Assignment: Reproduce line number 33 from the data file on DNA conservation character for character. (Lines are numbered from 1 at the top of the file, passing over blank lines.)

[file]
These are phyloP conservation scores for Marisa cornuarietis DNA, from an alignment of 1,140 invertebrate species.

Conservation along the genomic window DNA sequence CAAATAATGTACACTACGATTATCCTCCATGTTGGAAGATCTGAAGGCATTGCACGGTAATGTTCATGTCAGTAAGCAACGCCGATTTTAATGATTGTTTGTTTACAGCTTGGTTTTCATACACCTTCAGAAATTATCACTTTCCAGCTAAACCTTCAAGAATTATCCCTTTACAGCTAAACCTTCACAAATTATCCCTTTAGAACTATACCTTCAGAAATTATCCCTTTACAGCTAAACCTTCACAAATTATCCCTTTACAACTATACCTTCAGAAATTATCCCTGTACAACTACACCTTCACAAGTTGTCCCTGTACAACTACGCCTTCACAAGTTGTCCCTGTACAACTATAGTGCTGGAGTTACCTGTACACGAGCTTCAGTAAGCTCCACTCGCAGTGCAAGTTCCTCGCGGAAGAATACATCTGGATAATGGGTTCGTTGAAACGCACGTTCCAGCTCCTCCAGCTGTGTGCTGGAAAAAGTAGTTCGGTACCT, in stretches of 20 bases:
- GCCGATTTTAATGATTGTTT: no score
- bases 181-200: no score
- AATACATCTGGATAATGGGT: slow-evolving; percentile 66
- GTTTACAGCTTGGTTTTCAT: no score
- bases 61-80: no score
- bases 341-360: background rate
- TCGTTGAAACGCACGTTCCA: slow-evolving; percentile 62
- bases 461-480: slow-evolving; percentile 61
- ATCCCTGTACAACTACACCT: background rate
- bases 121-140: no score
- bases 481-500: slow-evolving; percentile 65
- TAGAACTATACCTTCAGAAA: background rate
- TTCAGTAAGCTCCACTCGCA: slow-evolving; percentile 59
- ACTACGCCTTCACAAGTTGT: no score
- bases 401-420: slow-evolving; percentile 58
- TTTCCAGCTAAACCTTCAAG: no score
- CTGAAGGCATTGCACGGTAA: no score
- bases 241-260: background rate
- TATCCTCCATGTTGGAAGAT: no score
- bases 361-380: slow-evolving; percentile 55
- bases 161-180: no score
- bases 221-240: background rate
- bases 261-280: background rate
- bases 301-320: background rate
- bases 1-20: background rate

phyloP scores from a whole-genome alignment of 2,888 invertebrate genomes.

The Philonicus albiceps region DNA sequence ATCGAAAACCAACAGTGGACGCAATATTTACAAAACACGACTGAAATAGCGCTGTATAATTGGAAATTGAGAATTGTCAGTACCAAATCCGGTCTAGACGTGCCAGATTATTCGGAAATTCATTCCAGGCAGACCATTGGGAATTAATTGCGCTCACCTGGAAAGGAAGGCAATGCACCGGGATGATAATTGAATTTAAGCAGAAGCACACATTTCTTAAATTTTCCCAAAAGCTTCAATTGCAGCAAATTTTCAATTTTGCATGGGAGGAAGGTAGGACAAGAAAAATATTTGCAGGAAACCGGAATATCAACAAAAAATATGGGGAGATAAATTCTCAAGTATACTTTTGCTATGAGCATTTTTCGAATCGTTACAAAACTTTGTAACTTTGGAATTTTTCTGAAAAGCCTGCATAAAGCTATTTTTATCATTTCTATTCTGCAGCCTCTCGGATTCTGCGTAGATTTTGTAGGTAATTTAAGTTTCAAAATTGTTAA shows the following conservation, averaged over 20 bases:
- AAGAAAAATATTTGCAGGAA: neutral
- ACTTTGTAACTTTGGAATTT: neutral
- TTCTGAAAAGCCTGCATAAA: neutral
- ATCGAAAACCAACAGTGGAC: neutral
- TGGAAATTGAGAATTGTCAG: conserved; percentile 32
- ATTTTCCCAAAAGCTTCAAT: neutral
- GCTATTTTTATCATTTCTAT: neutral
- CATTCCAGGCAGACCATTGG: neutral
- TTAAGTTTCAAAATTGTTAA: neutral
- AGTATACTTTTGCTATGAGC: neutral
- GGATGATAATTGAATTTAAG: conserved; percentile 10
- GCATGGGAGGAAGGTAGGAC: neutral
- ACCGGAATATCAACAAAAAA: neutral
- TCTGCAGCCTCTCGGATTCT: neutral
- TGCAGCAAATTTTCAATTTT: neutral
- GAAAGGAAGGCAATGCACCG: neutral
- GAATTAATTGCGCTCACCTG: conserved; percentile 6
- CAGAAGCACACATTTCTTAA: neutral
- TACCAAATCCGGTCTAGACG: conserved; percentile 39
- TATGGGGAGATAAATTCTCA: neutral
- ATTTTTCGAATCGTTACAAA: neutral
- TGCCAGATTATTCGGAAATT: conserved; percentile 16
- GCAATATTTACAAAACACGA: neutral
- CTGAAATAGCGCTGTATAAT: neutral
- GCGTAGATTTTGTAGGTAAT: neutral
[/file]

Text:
- ATCGAAAACCAACAGTGGAC: neutral